Because of patent pressure, minor drug risks are often only admitted when the patent runs out, a ruse AlterNet has written about. But when risks can't be ignored, even if the drug is selling briskly, the drug will be unceremoniously withdrawn and seldom mentioned again. Here are some blockbusters in the drug graveyard that Big Pharma hopes we will forget about.
Perhaps no blockbuster drug equaled the crash and burn of Merck's Vioxx. Billed as "super-aspirin" for everyday pain whether menstrual or arthritis, Vioxx was aggressively advertised by celebrity athletes like skater Dorothy Hamill and track star Bruce Jenner as a wonder drug. Except that it wasn't.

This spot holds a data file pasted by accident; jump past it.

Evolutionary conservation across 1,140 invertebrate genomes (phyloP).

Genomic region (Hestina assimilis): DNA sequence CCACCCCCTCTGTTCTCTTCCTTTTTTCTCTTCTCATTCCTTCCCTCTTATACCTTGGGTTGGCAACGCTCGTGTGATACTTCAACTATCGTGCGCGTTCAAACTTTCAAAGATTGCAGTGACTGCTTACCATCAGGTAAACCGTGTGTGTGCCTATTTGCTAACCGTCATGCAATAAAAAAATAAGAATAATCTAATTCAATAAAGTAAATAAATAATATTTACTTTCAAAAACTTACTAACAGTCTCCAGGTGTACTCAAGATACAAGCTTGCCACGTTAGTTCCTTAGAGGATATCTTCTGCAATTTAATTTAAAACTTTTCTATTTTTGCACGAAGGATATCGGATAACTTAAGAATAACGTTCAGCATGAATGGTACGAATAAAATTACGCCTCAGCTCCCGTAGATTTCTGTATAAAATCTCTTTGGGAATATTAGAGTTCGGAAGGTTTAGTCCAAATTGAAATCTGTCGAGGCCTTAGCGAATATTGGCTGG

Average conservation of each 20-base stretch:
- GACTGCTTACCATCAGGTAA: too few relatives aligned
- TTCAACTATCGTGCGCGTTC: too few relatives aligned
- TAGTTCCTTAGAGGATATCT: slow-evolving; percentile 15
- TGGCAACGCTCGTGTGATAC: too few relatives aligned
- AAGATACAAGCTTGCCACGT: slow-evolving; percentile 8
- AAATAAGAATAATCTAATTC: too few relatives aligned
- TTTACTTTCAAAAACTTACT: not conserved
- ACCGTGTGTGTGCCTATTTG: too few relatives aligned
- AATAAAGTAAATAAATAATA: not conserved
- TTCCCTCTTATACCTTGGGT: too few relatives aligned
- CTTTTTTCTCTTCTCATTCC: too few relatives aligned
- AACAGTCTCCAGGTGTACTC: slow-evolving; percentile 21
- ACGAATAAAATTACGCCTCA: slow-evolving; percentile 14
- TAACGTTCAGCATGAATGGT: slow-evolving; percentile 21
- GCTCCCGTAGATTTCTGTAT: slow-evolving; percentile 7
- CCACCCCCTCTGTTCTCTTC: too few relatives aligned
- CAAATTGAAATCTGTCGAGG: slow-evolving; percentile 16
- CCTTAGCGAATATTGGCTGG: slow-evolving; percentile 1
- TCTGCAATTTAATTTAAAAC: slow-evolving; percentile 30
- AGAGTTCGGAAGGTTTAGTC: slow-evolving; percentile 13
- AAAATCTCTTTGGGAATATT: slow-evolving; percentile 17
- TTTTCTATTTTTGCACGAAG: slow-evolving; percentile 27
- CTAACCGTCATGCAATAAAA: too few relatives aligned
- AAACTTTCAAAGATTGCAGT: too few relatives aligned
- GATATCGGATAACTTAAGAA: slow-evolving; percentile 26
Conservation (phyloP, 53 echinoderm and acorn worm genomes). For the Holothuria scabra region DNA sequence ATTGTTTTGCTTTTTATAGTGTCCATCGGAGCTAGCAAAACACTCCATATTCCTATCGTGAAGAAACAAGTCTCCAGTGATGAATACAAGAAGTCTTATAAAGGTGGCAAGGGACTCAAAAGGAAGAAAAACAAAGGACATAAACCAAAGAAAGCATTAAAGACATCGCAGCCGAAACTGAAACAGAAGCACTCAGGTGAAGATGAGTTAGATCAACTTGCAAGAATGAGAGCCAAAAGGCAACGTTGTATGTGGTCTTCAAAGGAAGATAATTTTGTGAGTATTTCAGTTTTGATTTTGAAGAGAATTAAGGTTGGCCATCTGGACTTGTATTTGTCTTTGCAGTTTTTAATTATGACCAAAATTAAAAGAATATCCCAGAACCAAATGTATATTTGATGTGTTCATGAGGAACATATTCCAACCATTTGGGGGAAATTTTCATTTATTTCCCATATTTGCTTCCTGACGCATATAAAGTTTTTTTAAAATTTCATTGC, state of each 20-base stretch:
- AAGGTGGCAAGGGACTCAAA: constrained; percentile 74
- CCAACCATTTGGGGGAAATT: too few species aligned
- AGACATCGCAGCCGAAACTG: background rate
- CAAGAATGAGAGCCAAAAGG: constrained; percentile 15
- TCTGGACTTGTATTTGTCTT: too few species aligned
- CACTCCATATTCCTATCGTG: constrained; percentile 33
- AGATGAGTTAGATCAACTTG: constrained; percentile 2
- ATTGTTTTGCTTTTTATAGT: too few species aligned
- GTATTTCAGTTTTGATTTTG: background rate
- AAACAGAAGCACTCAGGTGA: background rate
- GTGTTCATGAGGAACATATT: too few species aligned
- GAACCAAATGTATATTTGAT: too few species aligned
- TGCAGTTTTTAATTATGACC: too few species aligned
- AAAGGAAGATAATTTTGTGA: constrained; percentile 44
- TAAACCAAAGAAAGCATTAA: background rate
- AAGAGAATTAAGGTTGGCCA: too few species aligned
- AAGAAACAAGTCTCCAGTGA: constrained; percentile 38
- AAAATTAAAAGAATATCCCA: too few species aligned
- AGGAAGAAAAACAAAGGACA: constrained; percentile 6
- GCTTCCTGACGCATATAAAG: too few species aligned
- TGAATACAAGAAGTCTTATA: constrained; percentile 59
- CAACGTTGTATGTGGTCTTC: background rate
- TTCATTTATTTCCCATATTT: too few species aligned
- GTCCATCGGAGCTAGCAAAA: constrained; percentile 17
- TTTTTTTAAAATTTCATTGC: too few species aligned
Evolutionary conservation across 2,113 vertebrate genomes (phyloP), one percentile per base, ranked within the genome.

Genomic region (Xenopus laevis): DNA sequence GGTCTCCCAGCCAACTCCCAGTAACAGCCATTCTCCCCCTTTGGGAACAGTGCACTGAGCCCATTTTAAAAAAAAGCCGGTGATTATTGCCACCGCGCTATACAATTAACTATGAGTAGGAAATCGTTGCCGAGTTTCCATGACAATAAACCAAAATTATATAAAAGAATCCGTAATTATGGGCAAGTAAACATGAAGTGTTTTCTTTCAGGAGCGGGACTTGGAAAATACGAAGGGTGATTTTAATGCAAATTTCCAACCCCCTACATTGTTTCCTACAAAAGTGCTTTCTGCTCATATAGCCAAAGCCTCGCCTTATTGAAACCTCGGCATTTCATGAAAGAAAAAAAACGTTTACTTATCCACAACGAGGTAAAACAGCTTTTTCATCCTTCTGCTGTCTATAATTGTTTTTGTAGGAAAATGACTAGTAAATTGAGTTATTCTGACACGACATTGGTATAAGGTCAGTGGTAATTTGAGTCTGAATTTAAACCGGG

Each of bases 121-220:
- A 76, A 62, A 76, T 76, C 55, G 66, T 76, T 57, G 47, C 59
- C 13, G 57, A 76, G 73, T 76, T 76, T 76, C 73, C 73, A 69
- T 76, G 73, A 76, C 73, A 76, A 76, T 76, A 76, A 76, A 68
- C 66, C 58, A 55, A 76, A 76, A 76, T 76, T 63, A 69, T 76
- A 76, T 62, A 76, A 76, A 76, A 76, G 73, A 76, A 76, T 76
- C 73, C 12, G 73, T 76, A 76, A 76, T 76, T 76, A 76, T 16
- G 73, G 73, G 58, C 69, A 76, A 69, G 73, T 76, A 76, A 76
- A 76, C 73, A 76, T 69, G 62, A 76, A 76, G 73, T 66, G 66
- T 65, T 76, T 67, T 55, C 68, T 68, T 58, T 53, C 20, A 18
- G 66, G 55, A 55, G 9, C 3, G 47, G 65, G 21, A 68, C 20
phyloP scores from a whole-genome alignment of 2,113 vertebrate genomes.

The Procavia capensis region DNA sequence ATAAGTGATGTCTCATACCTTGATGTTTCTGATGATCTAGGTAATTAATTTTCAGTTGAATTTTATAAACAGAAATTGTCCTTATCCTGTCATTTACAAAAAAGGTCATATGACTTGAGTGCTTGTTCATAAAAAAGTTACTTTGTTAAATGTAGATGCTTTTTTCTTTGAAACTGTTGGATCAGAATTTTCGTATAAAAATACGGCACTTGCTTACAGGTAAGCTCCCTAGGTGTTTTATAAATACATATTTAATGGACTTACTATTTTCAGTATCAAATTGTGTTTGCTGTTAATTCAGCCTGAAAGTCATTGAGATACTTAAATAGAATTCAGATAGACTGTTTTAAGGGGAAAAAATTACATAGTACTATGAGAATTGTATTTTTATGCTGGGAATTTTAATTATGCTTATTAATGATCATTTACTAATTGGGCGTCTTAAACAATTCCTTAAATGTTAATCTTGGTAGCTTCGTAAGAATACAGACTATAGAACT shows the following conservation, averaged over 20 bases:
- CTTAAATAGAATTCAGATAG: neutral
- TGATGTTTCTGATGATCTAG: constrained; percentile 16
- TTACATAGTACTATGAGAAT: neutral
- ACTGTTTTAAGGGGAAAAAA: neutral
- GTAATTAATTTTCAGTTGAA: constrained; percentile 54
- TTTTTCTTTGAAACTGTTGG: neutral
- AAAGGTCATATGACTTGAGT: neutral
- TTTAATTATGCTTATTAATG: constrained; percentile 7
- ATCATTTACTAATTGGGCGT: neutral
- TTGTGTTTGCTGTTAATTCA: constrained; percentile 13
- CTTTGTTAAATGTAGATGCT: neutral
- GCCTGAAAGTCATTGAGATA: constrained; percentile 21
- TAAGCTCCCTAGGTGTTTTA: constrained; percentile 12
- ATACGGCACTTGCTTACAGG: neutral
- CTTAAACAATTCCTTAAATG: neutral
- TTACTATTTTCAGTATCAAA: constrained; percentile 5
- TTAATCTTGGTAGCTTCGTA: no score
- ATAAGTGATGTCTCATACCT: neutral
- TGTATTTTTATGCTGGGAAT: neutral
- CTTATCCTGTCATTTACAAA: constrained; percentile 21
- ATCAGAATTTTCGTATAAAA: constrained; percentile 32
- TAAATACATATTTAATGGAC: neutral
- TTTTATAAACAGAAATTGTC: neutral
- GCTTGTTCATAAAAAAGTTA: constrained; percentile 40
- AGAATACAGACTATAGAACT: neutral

The Vioxx saga was the first time in recent memory that the possibility of deliberate Pharma subterfuge surfaced. Even as 20 million people were using Vioxx, it was found to double the risk of heart attack—and Merck was reported to have known about the risk. According to many news reports, Vioxx's cardiovascular risk data was deliberately withheld from the FDA, medical journals, the drug-taking public and their doctors, presumably so Merck could get its "patent's worth."
In Merck's 1999 annual report announcing Vioxx, the drug giant could barely contain its glee. "Vioxx—Our Biggest, Fastest and Best Launch Ever!" it trumpeted, predicting the drug would graduate from being a mere painkiller to preventing Alzheimer's disease and colon cancer. Instead, Merck found itself compensating 20,591 heart attack and 12,447 stroke plaintiffs in 2010 out of a $4.85 billion settlement fund. Some press reports placed the number of heart attacks linked to the super-aspirin at 140,000.
Our IP Address: